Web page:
A little more than a year ago before I moved back to St. Louis, I read about Nathaniel Reid Bakery. Reid, a classically-trained pastry chef, is from St. Louis. He moved back to town after living in France and Southern California to open a bakery specializing in classic French desserts, or “pâtisserie,” as the French would call it.
The first time I stopped by to check out the bakery, I was blown away. The space is located in a small, unassuming strip mall in a suburb of St. Louis called Kirkwood. Kirkwood is known for its charming small-town vibe. It’s the kind of place you’d expect to see kids riding bikes and people walking down the sidewalk whistling with an ice cream cone, but it’s not necessarily the type of place where you’d expect to find a gourmet French bakery.
I guess I’m not the only person who feels this way because one of the the first times I visited Nathaniel Reid, I heard a man strike up a conversation with Reid. Reid, who runs the store with his wife, often comes out from the back where the pastry-making happens to chat with customers.
“This is the kind of place you’d only find in New York, and it’s here!” the man exclaimed. I felt annoyed on St. Louis’s behalf because I hate the whole, “you can only find good food in New York” bias (obsession?). Reid smiled shyly and responded, “I love St. Louis.”
He told me later that he sees his bakery as the kind of place where families come to enjoy pastries together. He wants to know the people who visit. Eventually, the bakery will become the type of place where parents bring their children, and those children bring their children.
Reid is already on his way to making that dream come true. Every time I show up to get a pastry, there’s a long line weaving its way around the bakery’s small interior. There’s a bar against the window that’s always full of people enjoying sweets, coffee, or savory fare such as quiche or sandwiches. Kids hold their parents’ hands and stare into the glass pastry case, transfixed. Then they start hopping up and down with glee.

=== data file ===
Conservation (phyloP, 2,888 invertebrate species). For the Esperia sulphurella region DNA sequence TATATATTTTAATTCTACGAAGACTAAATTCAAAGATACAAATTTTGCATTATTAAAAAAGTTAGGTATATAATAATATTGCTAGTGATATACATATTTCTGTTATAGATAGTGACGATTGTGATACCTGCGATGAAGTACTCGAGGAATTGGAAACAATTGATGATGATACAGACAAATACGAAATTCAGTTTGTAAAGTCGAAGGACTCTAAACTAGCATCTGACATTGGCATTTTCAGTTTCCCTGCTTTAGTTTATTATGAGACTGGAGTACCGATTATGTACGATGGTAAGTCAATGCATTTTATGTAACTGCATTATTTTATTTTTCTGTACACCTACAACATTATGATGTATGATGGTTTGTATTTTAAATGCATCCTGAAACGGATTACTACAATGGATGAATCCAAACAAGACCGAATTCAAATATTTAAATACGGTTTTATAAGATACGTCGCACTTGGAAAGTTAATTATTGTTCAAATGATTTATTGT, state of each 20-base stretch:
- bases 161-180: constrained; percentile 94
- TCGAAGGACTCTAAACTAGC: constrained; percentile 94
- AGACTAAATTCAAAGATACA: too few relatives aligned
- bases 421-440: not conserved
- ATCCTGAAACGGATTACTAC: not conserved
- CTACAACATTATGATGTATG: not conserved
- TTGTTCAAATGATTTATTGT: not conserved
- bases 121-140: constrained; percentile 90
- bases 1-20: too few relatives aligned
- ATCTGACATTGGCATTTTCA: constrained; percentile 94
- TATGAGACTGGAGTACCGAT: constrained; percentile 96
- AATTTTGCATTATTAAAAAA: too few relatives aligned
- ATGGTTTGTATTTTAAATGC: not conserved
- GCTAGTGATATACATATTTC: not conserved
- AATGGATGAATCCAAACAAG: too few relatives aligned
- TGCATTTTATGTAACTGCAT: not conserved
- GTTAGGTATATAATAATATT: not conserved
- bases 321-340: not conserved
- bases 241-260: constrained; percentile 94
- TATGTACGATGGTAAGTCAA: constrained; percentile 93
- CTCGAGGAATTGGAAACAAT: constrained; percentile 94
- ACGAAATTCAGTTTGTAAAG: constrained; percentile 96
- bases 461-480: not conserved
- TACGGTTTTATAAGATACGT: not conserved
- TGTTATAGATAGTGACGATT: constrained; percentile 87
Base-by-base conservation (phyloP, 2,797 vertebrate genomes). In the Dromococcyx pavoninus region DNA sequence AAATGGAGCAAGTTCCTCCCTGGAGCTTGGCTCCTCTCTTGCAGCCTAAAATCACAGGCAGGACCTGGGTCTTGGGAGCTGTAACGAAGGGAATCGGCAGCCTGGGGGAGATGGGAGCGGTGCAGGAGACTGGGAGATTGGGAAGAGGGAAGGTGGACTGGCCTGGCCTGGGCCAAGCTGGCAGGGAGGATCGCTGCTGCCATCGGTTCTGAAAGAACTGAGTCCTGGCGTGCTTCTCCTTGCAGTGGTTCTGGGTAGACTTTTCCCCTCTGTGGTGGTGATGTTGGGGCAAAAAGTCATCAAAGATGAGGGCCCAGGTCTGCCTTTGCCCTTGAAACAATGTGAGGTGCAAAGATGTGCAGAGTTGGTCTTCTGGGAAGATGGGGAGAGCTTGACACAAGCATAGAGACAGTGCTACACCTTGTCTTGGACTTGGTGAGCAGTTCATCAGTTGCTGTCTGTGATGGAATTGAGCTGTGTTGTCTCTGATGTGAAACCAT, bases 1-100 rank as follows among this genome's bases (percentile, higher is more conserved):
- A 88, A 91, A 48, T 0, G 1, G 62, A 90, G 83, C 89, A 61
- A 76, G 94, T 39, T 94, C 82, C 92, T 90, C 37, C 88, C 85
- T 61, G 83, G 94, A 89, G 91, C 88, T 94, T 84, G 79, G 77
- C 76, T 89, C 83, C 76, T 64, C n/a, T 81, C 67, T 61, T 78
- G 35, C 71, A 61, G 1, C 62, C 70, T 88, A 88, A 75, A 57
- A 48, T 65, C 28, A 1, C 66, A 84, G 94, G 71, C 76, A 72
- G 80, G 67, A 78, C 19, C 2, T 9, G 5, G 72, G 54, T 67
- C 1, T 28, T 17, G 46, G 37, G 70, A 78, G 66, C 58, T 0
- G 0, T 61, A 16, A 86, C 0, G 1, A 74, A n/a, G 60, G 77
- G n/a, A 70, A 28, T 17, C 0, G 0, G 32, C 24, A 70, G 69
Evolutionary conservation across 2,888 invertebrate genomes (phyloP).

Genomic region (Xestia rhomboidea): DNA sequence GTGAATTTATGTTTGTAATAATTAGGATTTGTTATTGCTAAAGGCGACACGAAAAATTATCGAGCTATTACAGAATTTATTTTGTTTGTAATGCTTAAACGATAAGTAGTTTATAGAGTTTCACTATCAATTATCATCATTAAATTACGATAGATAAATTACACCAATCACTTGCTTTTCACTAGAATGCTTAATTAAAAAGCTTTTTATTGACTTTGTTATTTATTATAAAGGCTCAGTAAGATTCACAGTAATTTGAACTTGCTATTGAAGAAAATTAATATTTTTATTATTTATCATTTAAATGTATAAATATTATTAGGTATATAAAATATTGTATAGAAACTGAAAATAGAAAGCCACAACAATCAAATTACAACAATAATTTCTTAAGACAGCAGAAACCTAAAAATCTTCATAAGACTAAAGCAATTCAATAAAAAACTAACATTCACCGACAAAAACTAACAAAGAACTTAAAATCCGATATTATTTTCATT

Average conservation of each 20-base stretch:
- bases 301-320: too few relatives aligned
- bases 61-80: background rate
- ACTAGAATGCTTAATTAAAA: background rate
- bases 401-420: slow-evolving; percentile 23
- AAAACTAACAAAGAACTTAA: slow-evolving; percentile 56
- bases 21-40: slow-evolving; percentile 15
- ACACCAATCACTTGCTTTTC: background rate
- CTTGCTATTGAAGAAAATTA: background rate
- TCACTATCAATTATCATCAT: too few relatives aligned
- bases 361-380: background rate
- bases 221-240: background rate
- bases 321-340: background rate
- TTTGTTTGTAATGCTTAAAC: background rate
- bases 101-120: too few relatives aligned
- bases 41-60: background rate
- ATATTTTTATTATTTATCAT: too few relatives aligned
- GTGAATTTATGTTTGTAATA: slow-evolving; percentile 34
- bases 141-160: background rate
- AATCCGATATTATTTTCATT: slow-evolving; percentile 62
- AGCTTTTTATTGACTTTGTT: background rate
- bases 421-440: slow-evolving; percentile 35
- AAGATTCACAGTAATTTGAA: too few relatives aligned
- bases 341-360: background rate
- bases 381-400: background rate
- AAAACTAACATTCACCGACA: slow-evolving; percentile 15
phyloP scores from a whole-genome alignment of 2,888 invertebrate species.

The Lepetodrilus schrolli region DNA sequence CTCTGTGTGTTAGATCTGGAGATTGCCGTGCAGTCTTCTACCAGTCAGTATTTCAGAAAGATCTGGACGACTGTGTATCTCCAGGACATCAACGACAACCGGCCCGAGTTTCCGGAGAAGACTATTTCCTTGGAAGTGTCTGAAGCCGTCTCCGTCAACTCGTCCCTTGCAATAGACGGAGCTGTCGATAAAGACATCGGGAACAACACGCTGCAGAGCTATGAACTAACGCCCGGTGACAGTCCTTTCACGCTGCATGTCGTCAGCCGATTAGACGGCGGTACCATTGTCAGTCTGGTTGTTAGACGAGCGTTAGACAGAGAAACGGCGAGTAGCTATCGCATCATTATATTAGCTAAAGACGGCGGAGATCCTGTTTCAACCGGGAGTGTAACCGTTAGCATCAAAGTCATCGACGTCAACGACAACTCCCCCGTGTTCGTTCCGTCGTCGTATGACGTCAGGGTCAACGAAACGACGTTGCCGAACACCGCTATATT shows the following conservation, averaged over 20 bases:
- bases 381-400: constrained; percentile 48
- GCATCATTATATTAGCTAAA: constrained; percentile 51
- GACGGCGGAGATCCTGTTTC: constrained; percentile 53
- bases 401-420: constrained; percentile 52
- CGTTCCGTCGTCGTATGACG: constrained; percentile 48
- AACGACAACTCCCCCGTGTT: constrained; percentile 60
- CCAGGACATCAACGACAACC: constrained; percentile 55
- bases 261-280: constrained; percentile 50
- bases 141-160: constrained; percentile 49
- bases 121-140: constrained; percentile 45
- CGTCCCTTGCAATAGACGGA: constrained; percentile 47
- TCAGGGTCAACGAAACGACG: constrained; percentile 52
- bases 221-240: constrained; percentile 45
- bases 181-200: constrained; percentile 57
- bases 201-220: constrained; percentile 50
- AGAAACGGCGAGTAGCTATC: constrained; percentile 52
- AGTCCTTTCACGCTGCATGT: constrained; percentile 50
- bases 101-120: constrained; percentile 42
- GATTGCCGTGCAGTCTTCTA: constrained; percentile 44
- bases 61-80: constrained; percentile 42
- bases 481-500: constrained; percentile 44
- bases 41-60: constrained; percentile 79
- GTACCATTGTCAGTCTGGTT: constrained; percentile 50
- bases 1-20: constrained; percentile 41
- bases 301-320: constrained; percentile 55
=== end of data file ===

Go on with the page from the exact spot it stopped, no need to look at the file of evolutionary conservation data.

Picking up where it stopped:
“She’s excited,” a man said apologetically after his toddler started singing and pulling my hand last time I was in the bakery. I laughed. “I know the feeling.”
It’s difficult to find high-quality, authentic French pastries in the U.S. I say this as someone who lived in France, came back, and tried for years to find something as good as I ate there. For a while, I thought it was impossible. Sure, there’s a Ladurée in New York, where you can get Parisian macarons, and a handful of good bakeries throughout the country that specialize in French pastry. But many of those places miss the soul of French baking, which to me involves attention to detail and delicacy.
When you enjoy a French pastry, you’re not having an ice cream cone or a brownie (two things I love to eat and eat often). You’re immersed in art. You’re essentially consuming a masterpiece, one that takes craft, precision, and no shortage of talent.
Reid brings all these elements to the table, and more. He has a Midwestern sensibility and kindness that permeates his shop and his food. He is modest and unassuming. He lets his pastries speak for themselves, and boy, do they speak.
Whether I’m eating a “Kyoto” with milk chocolate, hazelnut praline, and lime, or a Paris-Brest with hazelnut cream and puff pastry, I’m experiencing French pastry at its very best. I feel lucky that I’m able to find this in St. Louis, the city where I grew up and that I rediscovered as an adult.
I will always admire Reid as a pastry chef and person. I also feel a connection to him and his work through the theme of homecoming. We both lived different places but we came back to St. Louis.
There’s something exhilarating and redemptive about coming back to the place where you started, especially after you’ve been away a while. Perhaps you’ve found that you changed. You probably have. You’ve learned a long the way and become (at least partly) the person you were meant to be. But deep down, you are the same person with the same dreams as you had years ago, and you’ve made your home the stage for those ambitions. This is what Nathaniel Reid brings to the table, and what I hope to bring to the table, too.